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Addiction and Present-Biased Preferences

  • O’Donoghue, Ted
  • Rabin, Matthew

We investigate the role that self-control problems — modeled as time-inconsistent, present-biased preferences —and a person’s awareness of those problems might play in leading people to develop and maintain harmful addictions. Present-biased preferences create a tendency to over-consume addictive products, and awareness of future self-control problems can mitigate or exacerbate this over-consumption, depending on the environment. Our central concern is the welfare consequences of this over-consumption. Our analysis suggests that for realistic environments self-control problems are a plausible source of severely harmful addictions only in conjunction with some unawareness of future self-control problems.

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Paper provided by Department of Economics, Institute for Business and Economic Research, UC Berkeley in its series Department of Economics, Working Paper Series with number qt3v86x53j.

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Date of creation: 01 Feb 2002
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Handle: RePEc:cdl:econwp:qt3v86x53j
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  1. Orphanides, Athanasios & Zervos, David, 1995. "Rational Addiction with Learning and Regret," Journal of Political Economy, University of Chicago Press, vol. 103(4), pages 739-58, August.
  2. Harris, Christopher & Laibson, David, 2001. "Dynamic Choices of Hyperbolic Consumers," Econometrica, Econometric Society, vol. 69(4), pages 935-57, July.
  3. Ruqu Wang, 2000. "The Optimal Consumption and the Quitting of Harmful Addictive Goods," Econometric Society World Congress 2000 Contributed Papers 1122, Econometric Society.
  4. Ted O'Donoghue & Matthew Rabin, 1996. "Doing It Now or Later," Discussion Papers 1172, Northwestern University, Center for Mathematical Studies in Economics and Management Science.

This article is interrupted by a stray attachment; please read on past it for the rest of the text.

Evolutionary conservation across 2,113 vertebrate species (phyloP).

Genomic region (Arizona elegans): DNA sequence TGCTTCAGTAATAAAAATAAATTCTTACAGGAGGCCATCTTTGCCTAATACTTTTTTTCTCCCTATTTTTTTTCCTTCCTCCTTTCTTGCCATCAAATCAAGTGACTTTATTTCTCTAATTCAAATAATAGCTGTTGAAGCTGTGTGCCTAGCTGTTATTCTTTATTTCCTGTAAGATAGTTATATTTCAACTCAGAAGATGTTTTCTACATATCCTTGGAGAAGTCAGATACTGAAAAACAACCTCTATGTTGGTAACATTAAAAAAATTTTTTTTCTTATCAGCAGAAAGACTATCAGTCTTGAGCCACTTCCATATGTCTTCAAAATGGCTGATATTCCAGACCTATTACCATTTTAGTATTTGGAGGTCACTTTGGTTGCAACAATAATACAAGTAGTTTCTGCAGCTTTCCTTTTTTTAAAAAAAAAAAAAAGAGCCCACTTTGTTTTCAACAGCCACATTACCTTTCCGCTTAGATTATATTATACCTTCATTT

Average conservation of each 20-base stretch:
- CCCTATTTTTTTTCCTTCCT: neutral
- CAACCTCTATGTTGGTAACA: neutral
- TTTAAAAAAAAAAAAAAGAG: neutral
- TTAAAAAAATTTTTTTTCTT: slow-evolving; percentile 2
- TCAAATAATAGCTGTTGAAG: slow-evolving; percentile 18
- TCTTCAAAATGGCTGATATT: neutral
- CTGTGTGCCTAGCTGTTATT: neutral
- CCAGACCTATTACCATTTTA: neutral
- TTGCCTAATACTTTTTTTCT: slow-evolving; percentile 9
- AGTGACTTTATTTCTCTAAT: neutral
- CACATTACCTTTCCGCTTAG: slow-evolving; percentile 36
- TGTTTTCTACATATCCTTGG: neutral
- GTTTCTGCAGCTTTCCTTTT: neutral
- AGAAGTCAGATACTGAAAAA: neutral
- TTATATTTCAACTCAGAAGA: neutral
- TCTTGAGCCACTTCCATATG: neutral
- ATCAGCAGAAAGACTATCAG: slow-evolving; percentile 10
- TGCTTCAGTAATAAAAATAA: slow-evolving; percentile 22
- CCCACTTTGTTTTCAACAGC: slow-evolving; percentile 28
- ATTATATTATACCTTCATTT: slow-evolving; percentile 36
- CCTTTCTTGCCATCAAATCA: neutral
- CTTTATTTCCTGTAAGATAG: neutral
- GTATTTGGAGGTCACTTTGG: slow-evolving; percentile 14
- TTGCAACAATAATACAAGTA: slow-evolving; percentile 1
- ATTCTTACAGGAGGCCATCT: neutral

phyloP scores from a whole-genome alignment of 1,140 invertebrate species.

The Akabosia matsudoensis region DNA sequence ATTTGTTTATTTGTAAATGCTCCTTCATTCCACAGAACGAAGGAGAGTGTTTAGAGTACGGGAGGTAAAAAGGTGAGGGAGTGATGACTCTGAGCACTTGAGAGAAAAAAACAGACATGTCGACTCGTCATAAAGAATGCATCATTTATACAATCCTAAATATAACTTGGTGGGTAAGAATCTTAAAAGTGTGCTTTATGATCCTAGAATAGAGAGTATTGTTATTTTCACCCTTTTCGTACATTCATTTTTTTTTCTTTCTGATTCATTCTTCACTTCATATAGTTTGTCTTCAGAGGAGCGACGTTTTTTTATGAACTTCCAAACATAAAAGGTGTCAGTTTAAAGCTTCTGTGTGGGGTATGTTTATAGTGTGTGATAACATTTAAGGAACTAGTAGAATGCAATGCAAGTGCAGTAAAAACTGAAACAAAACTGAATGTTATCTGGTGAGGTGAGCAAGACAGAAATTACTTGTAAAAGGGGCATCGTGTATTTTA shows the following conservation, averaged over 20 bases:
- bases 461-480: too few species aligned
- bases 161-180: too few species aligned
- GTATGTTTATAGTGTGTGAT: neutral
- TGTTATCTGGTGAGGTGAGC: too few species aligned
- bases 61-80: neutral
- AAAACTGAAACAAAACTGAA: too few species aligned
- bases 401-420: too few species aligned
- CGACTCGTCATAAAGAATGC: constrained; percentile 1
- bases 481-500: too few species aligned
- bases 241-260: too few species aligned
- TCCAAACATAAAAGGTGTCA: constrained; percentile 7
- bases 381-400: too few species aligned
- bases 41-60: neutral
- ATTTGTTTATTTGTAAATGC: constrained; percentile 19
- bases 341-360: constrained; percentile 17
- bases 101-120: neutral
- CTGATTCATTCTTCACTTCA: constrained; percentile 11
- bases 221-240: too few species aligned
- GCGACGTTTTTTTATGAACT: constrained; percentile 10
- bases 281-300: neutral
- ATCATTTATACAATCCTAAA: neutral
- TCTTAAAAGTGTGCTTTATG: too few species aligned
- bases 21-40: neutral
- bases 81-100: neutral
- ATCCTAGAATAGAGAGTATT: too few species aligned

5. Laibson, David I., 1997. "Golden Eggs and Hyperbolic Discounting," Scholarly Articles 4481499, Harvard University Department of Economics.
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  8. George Loewenstein & Ted O'Donoghue & Matthew Rabin, 2003. "Projection Bias in Predicting Future Utility," The Quarterly Journal of Economics, Oxford University Press, vol. 118(4), pages 1209-1248.
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  10. Ted O'Donoghue & Matthew Rabin, 2001. "Choice and Procrastination," The Quarterly Journal of Economics, Oxford University Press, vol. 116(1), pages 121-160.
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  14. Jonathan Gruber & Botond Koszegi, 2000. "Is Addiction "Rational"? Theory and Evidence," NBER Working Papers 7507, National Bureau of Economic Research, Inc.
  15. Goldman, Steven Marc, 1979. "Intertemporally Inconsistent Preferences and the Rate of Consumption," Econometrica, Econometric Society, vol. 47(3), pages 621-26, May.
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  18. Thaler, Richard, 1981. "Some empirical evidence on dynamic inconsistency," Economics Letters, Elsevier, vol. 8(3), pages 201-207.
  19. Juan D. Carrillo & Thomas Mariotti, 2000. "Strategic Ignorance as a Self-Disciplining Device," Review of Economic Studies, Oxford University Press, vol. 67(3), pages 529-544.
  20. E. S. Phelps & R. A. Pollak, 1968. "On Second-Best National Saving and Game-Equilibrium Growth," Review of Economic Studies, Oxford University Press, vol. 35(2), pages 185-199.
  21. Fischer, Carolyn, 1999. "Read This Paper Even Later: Procrastination with Time-Inconsistent Preferences," Discussion Papers dp-99-20, Resources For the Future.
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  23. Gary S. Becker & Kevin M. Murphy, 1986. "A Theory of Rational Addiction," University of Chicago - George G. Stigler Center for Study of Economy and State 41, Chicago - Center for Study of Economy and State.
  24. Ainslie, George, 1991. "Derivation of "Rational" Economic Behavior from Hyperbolic Discount Curves," American Economic Review, American Economic Association, vol. 81(2), pages 334-40, May.
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